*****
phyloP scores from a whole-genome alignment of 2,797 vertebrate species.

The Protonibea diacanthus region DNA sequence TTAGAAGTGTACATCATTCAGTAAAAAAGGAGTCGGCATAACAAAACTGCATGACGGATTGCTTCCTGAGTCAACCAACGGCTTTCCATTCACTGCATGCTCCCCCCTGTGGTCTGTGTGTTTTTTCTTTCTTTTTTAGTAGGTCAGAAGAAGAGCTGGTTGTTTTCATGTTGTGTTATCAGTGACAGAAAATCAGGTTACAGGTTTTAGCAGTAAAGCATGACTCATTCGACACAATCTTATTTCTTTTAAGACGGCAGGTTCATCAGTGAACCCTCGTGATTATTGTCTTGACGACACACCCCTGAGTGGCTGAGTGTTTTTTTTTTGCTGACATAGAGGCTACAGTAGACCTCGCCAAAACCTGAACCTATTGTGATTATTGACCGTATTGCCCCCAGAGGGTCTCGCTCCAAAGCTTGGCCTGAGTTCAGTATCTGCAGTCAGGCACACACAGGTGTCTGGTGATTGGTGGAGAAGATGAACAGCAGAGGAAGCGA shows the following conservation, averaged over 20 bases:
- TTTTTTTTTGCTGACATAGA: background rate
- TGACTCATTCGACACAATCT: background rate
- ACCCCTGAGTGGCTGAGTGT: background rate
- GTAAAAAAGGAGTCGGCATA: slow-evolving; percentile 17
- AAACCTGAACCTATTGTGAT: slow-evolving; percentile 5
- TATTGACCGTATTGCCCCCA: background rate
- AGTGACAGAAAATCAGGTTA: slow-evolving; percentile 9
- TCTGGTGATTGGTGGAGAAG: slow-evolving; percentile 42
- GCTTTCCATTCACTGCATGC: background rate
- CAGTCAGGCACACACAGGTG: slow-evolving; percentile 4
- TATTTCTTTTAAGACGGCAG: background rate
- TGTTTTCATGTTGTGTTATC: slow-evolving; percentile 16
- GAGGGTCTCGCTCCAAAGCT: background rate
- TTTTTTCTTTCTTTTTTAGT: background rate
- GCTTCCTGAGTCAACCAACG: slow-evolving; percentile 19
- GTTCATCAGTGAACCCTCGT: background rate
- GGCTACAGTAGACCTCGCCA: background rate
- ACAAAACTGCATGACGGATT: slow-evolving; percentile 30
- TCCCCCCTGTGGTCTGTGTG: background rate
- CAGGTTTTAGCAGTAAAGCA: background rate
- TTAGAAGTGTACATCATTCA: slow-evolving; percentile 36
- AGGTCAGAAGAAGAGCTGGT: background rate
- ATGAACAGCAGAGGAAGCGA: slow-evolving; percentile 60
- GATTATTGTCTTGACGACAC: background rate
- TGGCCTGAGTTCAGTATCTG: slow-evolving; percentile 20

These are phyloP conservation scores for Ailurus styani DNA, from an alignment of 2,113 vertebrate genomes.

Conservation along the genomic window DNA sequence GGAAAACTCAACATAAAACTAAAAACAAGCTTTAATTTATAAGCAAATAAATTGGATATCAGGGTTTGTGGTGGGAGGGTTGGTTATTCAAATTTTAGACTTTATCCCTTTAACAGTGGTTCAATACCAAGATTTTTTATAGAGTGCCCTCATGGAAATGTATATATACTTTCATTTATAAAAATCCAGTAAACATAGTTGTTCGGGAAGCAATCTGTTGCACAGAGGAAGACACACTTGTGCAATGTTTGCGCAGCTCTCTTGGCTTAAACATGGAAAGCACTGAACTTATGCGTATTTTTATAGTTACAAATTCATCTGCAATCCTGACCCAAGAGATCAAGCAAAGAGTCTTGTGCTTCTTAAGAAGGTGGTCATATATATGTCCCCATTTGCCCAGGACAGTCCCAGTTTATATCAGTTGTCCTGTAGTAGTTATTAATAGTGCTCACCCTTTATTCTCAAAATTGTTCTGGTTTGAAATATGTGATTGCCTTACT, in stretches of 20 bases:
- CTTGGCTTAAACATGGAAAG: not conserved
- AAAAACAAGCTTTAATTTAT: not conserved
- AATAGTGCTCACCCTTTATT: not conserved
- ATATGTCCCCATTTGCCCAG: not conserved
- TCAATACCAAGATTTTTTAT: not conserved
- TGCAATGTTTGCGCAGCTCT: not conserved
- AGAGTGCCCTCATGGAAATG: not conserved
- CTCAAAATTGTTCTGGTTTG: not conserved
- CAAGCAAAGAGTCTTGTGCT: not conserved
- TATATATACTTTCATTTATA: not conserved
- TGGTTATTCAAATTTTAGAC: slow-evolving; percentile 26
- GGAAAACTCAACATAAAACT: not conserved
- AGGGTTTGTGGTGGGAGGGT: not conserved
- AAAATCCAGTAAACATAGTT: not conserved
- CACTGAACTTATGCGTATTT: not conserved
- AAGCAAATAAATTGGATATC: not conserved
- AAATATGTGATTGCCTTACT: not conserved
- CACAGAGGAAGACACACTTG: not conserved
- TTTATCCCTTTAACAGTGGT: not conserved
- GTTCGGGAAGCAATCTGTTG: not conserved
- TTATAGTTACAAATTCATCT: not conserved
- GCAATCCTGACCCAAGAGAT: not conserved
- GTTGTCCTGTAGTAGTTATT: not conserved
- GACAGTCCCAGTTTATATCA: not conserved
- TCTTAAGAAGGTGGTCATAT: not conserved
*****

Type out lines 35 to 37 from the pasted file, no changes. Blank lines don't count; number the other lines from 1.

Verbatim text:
- TGCAATGTTTGCGCAGCTCT: not conserved
- AGAGTGCCCTCATGGAAATG: not conserved
- CTCAAAATTGTTCTGGTTTG: not conserved